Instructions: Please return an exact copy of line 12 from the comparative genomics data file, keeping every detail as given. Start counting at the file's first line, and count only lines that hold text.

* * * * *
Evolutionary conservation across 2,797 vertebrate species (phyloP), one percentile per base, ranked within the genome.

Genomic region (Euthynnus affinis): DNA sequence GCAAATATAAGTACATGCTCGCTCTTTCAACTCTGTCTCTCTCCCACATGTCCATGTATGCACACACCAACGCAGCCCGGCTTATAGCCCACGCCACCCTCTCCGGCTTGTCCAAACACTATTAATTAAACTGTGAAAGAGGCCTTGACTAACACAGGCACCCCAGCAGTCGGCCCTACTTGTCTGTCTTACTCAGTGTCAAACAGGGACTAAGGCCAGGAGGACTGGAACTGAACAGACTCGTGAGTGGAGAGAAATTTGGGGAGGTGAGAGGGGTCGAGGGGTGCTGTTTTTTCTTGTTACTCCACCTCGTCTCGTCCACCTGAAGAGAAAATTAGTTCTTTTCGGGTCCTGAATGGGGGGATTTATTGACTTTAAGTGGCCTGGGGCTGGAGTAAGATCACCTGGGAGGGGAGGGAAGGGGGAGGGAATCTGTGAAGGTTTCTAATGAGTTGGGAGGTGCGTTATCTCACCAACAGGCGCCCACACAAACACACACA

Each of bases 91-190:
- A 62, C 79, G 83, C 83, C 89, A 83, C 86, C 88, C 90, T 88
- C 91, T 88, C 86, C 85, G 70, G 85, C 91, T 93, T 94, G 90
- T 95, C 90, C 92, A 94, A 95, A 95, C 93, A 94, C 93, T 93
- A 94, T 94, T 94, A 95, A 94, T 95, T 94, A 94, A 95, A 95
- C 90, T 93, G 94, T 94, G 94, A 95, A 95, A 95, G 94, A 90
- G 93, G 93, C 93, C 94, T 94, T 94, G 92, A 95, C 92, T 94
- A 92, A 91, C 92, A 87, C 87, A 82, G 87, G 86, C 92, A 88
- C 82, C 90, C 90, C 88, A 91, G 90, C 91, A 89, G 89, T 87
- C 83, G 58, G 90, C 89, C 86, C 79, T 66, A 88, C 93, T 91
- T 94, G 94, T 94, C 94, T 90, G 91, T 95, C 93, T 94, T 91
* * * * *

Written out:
- C 83, G 58, G 90, C 89, C 86, C 79, T 66, A 88, C 93, T 91